Russia, Moscow - A Moscow appellate court postponed a hearing on Monday in the case of the punk protest band Pussy Riot after one of three defendants said that she wanted to fire her lawyers because of disagreements.
The three women, Nadezhda Tolokonnikova, 22, Yekaterina Samutsevich, 30, and Maria Alyokhina, 24, were convicted in August of hooliganism and sentenced to two years in a prison colony for staging a "punk prayer" in Moscow's main Russian Orthodox cathedral last February. They said the stunt was intended to protest against Vladimir V. Putin, who was running for president at the time, and to criticize support for Mr. Putin by the church patriarch, Kirill I.
The prosecution of the three women, two of them mothers of young children, became an international sensation, and prompted wide criticism of Russia over the suppression of political speech. The women received support from a number of major music stars, including Sting and Madonna, as well as many governments. On the day of their conviction and sentencing, supporters rallied in dozens of cities around the world, many wearing colorful balaclavas - Pussy Riot's trademark head gear.
But the judge who convicted the women, Marina Syrova, said that political comments were spliced into a video of the stunt later and that her verdict was based on the infiltration of the Cathedral of Christ the Savior and the women's behavior in front of the altar, which she said amounted to "the insult and humiliation of the Christian faith and inciting religious hatred."
At the appellate hearing on Monday in the Moscow City Court, Ms. Samutsevich told a panel of three judges that she no longer wanted to be represented by her lawyer, Violetta Volkova, or by two other defense lawyers. "My position in the criminal case does not coincide with their position," she said.
Ms. Samutsevich said she had not yet signed an agreement with a new lawyer, and she did not explain her differences with Ms. Volkova.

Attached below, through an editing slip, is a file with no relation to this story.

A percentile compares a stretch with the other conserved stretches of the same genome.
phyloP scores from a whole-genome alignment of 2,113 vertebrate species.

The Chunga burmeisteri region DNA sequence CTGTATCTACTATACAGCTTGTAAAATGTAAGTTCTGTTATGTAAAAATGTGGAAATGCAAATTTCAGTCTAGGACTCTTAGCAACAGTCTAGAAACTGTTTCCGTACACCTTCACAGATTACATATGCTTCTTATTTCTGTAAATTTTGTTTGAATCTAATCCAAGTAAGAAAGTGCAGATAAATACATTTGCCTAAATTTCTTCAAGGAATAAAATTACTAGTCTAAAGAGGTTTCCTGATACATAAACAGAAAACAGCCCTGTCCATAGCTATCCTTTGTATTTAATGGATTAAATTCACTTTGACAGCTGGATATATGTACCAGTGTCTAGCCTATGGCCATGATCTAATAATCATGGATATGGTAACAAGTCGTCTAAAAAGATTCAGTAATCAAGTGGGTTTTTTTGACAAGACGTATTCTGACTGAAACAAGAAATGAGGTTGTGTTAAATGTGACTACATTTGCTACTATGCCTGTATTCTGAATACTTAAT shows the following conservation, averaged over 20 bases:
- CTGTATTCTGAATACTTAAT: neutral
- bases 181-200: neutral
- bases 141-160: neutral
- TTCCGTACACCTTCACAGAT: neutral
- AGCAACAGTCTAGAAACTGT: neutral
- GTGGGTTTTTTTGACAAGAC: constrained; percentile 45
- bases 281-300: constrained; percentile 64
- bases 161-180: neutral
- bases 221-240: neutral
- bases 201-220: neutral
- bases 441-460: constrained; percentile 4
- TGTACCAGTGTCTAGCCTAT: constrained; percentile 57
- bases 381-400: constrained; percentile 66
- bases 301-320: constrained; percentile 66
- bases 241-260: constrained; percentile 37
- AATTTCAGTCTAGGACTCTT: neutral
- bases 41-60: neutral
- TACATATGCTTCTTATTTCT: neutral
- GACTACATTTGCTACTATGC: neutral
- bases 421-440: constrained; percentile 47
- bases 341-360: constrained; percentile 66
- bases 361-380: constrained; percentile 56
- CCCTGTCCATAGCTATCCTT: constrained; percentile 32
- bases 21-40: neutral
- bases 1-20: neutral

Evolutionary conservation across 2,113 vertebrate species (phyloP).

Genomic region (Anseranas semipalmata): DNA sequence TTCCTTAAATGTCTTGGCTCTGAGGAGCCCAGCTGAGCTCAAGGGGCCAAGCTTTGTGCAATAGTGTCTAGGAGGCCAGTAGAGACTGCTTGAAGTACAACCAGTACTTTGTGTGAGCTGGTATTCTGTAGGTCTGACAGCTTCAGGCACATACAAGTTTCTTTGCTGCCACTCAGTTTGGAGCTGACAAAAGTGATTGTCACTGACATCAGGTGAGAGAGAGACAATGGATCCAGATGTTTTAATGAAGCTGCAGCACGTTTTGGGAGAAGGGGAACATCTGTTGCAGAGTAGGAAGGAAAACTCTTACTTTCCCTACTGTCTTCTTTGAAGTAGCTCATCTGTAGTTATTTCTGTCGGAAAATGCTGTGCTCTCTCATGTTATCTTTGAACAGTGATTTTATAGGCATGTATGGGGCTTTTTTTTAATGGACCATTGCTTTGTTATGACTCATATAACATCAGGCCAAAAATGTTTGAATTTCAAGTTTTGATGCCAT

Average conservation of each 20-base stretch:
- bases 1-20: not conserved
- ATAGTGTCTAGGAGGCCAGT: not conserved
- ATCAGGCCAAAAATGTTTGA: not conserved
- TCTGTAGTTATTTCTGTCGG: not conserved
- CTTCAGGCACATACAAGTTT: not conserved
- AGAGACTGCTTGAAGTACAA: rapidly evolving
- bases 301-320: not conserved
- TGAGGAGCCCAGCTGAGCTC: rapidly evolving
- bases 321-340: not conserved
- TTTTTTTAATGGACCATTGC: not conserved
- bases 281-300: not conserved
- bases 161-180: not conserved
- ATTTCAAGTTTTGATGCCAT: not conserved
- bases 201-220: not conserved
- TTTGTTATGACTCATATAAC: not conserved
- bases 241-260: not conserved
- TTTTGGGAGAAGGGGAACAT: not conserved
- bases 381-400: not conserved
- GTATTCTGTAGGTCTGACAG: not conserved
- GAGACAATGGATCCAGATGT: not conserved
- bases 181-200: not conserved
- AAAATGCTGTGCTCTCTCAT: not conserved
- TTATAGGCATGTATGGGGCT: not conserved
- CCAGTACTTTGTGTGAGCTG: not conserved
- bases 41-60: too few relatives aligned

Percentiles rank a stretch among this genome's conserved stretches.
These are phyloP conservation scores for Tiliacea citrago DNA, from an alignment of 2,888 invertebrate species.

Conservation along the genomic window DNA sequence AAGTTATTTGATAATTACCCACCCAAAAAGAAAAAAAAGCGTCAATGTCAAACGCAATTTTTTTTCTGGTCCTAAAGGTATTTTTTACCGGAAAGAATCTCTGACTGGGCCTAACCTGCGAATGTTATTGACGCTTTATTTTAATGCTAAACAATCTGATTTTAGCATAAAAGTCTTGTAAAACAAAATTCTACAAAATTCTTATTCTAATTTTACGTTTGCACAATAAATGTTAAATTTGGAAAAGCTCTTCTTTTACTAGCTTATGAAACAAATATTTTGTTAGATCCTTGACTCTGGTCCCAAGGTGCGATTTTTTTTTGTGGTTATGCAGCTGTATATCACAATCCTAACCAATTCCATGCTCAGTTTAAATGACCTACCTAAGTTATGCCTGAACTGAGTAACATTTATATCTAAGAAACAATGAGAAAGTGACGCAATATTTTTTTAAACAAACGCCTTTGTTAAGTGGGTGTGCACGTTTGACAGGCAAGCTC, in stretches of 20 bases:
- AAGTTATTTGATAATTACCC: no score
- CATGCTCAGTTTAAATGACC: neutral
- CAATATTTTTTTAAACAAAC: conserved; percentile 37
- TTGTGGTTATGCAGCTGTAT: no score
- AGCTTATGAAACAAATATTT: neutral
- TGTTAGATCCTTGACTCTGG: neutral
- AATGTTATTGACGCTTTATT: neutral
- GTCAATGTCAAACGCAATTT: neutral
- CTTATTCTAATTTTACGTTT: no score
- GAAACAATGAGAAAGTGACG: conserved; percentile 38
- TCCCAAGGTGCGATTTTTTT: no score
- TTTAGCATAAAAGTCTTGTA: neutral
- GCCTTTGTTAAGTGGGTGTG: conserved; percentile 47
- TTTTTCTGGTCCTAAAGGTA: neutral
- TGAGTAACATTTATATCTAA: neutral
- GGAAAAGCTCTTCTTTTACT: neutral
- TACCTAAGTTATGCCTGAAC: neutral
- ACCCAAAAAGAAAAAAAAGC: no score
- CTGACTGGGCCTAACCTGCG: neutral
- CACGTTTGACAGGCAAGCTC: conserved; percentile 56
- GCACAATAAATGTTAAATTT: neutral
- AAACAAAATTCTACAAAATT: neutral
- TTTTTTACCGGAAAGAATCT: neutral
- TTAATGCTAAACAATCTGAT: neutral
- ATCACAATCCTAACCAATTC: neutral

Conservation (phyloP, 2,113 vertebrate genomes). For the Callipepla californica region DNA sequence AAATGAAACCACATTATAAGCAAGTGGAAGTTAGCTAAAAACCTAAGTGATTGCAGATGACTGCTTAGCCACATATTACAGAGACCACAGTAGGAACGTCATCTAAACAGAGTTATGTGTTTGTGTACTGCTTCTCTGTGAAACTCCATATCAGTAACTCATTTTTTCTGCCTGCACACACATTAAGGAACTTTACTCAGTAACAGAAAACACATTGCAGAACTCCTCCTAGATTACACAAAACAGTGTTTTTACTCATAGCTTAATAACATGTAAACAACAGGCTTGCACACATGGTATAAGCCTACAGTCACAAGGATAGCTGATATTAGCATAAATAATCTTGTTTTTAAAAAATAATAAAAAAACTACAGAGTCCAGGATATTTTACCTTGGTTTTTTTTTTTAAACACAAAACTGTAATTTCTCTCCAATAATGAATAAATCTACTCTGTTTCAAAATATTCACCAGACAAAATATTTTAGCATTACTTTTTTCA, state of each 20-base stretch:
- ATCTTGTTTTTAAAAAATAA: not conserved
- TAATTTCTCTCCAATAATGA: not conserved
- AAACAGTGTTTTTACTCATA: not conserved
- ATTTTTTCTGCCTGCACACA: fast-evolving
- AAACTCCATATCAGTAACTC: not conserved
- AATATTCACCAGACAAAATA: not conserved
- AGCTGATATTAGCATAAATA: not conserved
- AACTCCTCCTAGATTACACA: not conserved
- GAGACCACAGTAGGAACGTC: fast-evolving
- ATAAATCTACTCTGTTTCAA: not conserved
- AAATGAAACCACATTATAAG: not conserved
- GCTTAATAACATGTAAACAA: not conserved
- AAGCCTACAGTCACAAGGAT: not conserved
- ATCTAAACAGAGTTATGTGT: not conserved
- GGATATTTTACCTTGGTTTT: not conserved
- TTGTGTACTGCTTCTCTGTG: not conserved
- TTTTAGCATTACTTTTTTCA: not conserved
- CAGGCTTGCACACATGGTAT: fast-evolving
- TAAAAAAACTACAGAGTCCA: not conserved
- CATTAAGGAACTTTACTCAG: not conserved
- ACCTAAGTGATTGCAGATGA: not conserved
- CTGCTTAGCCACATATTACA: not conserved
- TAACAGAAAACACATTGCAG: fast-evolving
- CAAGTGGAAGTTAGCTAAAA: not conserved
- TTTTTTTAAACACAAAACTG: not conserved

Her statement prompted several minutes of procedural wrangling, and two short recesses. Ultimately, the court decided to postpone the hearing until Oct. 10 so that Ms. Samutsevich could take the formal steps needed to request new representation.
With Pussy Riot now one of the best-known symbols of the Russian political opposition, any development in their case attracts enormous attention and mobilization efforts. Security was tightened around the courthouse on Monday as defenders of the Russian Orthodox Church chanted hymns and engaged in public prayer. Meanwhile, supporters of Pussy Riot brought an inflatable doll to the courthouse wearing a balaclava. Several people were arrested, including members of a Ukrainian male dance group called Kazaky, who appeared in support of Pussy Riot.
Ms. Volkova said that she learned that Ms. Samutsevich wanted a new lawyer on Saturday but declined to comment on what led to that request. Another defense lawyer, Nikolai Polozov, rejected assertions that the Pussy Riot legal team was stalling.
"We are not making any attempts to drag out this process because it is pointless," Mr. Polozov said outside the courthouse. "Ten days will make no difference between whether they approve their conviction or change it. So this has no tactical gain."
Mr. Polozov said he believed pressure was being put on Ms. Samutsevich in the detention center where she is being held, though he did not say why or by whom. He noted that defense lawyers were not allowed to visit with her over the weekend.
Among the roughly 100 people gathered outside the courthouse, was Galina Startseva, who wore a floral head scarf and a heavy coat, and said the three women must atone. "If they truly repent, then that will be above all of this," she said, gesturing to the courthouse and the swirl of people. "All of these hearings will have been in vain if God forgives them."
In her bag, Ms. Startseva carried a newspaper clipping about Ms. Tolokonnikova and her husband being filmed having sex in a museum alongside other couples, in a 2008 protest against Dmitri A. Medvedev, who was president at the time.
"These are not young women," she said. "They are sinners."
Andrew Roth and Anna Kordunsky contributed reporting.